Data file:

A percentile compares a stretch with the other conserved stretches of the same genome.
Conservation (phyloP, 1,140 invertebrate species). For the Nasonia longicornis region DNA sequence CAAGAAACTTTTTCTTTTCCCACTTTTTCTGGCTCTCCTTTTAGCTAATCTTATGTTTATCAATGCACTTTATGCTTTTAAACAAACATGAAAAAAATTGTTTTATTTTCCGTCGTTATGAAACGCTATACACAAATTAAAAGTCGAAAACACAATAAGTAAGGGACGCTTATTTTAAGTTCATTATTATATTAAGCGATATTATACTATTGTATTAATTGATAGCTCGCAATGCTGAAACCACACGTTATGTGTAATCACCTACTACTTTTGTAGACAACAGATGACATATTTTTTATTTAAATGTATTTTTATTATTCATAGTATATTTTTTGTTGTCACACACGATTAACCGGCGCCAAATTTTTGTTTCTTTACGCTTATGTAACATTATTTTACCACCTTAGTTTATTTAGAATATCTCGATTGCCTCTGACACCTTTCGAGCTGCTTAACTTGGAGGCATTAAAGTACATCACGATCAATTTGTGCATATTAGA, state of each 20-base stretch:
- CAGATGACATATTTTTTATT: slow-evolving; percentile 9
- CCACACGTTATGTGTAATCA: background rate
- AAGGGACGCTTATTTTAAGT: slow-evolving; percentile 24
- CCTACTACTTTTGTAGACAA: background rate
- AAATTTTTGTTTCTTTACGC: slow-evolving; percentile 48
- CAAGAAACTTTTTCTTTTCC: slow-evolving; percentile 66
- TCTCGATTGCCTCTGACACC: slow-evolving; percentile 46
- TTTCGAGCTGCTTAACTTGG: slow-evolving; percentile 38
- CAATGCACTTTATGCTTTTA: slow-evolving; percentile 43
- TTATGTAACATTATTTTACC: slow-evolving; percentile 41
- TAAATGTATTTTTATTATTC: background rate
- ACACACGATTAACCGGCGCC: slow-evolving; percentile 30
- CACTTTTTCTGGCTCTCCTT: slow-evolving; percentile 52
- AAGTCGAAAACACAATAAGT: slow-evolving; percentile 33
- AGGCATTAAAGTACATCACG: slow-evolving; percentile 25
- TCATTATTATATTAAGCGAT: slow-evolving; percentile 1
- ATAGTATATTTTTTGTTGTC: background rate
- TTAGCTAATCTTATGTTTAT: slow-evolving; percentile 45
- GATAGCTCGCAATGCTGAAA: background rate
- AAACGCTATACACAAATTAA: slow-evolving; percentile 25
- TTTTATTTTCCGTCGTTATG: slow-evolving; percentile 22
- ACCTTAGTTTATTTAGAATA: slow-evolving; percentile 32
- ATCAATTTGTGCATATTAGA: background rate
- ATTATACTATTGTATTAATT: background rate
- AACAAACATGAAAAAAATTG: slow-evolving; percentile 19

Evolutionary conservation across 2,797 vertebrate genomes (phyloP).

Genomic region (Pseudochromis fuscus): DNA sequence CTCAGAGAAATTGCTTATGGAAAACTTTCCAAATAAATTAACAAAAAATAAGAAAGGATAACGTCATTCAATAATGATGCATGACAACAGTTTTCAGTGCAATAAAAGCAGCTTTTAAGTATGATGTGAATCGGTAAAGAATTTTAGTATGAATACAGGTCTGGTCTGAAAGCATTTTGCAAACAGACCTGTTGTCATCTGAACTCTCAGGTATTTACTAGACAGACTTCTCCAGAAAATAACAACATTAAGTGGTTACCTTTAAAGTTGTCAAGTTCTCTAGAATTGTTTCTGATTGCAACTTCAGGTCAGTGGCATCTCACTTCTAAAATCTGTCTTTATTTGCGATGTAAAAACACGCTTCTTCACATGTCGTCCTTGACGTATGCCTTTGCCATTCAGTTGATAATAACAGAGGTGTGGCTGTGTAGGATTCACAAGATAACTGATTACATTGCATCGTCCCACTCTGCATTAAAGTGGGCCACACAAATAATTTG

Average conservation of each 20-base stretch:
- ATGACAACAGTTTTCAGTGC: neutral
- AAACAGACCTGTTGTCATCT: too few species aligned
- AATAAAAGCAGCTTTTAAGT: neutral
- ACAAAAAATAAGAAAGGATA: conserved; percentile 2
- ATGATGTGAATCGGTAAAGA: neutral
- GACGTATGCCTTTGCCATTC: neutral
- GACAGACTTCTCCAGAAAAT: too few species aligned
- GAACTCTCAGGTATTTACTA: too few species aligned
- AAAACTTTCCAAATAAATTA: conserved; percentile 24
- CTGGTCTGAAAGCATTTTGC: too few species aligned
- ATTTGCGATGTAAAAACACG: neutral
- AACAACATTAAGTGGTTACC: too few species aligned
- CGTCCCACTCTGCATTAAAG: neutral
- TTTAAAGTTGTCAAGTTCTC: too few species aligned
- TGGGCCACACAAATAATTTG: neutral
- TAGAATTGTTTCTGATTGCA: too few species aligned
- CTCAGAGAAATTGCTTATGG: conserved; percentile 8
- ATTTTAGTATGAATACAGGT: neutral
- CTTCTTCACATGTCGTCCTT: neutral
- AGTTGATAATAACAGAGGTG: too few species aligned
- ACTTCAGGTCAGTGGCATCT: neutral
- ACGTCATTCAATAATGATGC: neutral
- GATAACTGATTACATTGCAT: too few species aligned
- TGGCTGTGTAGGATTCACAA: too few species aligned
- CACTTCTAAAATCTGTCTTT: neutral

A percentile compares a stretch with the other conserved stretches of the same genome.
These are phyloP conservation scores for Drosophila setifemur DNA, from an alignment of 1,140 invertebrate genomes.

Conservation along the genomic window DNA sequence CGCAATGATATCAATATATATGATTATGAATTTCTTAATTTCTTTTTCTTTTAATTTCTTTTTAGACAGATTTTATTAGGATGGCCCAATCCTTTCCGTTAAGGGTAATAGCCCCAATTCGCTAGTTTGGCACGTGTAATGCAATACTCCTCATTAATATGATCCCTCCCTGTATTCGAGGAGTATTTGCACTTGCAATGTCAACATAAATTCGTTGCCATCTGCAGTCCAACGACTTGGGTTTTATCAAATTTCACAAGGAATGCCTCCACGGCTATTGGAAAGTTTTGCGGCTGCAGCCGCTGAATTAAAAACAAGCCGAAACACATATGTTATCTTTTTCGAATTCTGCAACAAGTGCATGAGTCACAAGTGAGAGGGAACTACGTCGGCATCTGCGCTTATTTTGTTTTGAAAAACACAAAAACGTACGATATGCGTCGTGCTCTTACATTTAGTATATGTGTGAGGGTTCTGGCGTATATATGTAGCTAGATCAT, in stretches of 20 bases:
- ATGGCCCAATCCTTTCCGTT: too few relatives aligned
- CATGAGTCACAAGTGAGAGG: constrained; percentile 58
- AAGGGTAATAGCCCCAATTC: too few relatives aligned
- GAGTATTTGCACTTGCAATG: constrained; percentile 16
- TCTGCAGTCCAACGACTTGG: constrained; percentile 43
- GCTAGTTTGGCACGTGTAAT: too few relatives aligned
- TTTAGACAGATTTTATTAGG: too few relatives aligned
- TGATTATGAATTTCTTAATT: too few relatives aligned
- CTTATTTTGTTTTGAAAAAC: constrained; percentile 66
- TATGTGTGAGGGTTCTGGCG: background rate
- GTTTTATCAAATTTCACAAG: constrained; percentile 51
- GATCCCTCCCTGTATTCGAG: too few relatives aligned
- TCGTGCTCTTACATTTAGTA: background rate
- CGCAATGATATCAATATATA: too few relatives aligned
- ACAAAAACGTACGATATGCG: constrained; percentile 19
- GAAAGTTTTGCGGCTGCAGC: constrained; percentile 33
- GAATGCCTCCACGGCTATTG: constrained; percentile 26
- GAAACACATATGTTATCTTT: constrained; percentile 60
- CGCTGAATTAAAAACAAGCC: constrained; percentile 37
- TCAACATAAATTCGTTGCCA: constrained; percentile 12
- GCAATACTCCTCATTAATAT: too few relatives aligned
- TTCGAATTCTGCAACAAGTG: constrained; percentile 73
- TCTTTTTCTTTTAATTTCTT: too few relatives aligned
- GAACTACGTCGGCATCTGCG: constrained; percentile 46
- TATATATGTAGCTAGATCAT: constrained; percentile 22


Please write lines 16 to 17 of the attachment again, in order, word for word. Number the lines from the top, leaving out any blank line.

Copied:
- AAGTCGAAAACACAATAAGT: slow-evolving; percentile 33
- AGGCATTAAAGTACATCACG: slow-evolving; percentile 25